Just how good is Jacques Kallis?

Jacques Kallis has now gone to the top of the Test batting ratings, following the great recent series between India & South Africa:

Tendulkar, Kallis top ICC Test batting rankings
January 7, 2011

Sachin Tendulkar and Jacques Kallis share the No.1 spot in the latest ICC player rankings for Test batsmen following the conclusion of the Cape Town Test on Thursday. Both Tendulkar and Kallis have 883 rating points, just one ahead of Sri Lanka captain Kumar Sangakkara at No.2.

There are several distinguished lists that these two players dominate, for example: Most hundreds in a career, and both oldies have been in phenomenal form recently:

Jacques Kallis (with his ninth century in his last 15 Tests) and Tendulkar (with his 12th in his last 24) laid down early markers for 2011, two of the greatest players the game has seen tussling for supremacy as others around them struggled.

Yet Kallis doesn’t quite get the credit he deserves:

Numbers Game – Jacques Kallis
by S Rajesh
Cricinfo
January 7, 2011

Kallis’ stats over the last 12 years are incredible, and they’re good enough to make him the most successful batsman during this period – he’s the only one to average more than 60. He has also scored the most hundreds – 38, to Ricky Ponting’s 37 and Tendulkar’s 34. Often, the debate over who is the best batsman in the world has been restricted to Tendulkar, Ponting and Brian Lara. Shouldn’t Kallis be in the mix too?

Certainly his twin hundreds in the Test just finished were the stuff of epics:

Injured Kallis out-thinks India
South Africa v India, 3rd Test, Cape Town, 4th day
Cricinfo
January 5, 2011

On the first day, he came in a crisis situation on a pitch where the ball seamed all over the place. He also got hit in the rib area, hard enough to put him out for two weeks, but was the last man out after having scored a century that we scarcely thought could be bettered. Today, with the batting crumbling, with four to five painkilling injections in his system, with the sun spewing out 35 degrees-celsius heat mercilessly, with puffs of dust when the ball landed in the rough, with the series on the line, Kallis showed us his first-innings effort could be bettered.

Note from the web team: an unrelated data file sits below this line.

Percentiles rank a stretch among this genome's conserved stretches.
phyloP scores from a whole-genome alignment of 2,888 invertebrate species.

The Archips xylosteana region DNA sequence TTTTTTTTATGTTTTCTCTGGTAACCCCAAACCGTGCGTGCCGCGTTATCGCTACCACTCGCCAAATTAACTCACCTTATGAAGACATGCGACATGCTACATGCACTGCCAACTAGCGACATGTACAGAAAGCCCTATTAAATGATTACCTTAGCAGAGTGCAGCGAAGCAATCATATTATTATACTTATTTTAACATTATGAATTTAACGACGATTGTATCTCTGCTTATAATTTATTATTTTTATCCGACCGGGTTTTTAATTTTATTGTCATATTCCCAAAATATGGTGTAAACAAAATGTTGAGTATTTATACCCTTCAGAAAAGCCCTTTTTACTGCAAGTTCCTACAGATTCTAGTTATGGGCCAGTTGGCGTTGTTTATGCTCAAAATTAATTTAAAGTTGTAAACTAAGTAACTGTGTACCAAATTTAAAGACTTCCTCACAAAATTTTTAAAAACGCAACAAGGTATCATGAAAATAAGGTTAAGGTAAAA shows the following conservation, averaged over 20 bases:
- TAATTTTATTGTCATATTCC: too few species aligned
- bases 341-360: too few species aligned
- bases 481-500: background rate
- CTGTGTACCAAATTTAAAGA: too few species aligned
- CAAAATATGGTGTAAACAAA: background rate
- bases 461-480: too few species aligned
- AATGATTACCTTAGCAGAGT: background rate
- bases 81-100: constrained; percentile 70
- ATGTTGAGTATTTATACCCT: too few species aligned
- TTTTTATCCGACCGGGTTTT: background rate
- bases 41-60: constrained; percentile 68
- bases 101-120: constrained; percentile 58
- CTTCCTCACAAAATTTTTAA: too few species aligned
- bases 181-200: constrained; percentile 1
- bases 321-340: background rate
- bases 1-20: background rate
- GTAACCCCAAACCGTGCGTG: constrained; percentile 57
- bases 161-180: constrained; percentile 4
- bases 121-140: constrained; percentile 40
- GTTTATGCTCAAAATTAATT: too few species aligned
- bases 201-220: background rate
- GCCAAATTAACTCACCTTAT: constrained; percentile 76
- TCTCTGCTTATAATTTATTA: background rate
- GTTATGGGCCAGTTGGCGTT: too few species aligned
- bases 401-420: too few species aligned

And as he did that, he didn’t mind looking ungainly, as if stretching himself. He was in a fight, he wasn’t going to run away from battle-scars. You hardly see him play the reverse-sweep; that’s not a shot for a batsman who plays proper cricketing shots so well. Yet today that reverse-sweep stood out. Great batsmen do that. They play one calculated, precise shot to change entire games. One shot. Think Sachin Tendulkar’s upper-cut off Shoaib Akhtar in the 2003 World Cup.

If Tendulkar put Shoaib off his game with pure audacity, here Kallis got into the bowler and the captain’s heads. It was all going well for them until then. The ball was turning appreciably, and bouncing alarmingly. The leg-side fields were there to make sure no easy singles could be taken when playing with the turn. They even removed the silly point to make him play against the break. And what did Kallis do? He reverse-swept – in a Test, no less. And it was not just any reverse-sweep; the wrists rolled on it to keep the ball along the ground all the way. Not for a second did you feel that he was in danger of getting out.

That shot rattled Harbhajan Singh and MS Dhoni. The man who went to collect the ball from the boundary didn’t come back. We now had a fielder for a reverse-sweep. Kallis started toying with that fielder. He hit square of him, the fielder went squarer. He hit fine of him, the fielder went finer. It was a clever little mind-game from a hurting batsman, and India – perhaps surprised that he played that shot so well – lost that mind-game. Once he had played around with the fields and Harbhajan’s lines, Kallis was free to score as he wanted to.

Except he was batting in mad pain, thanks to the bruising and contusing in the ribs area from the hit he took in the first innings. Mark Boucher, who added 103 priceless runs with Kallis, later said it was impossible to imagine what kind of pain his mate was going through. “I don’t think anyone actually understands the kind of pain he is in at the moment,” Boucher said. “I just spoke to the doctor, and he reckons it’s like someone actually breaking their own rib. Just goes to show the character of the guy. Lot of people talk about this cricketer, that cricketer, but in my eyes, in my opinion, we have got probably one of the greatest cricketers that has ever lived in our own country. It’d be nice if people start realising that as well.”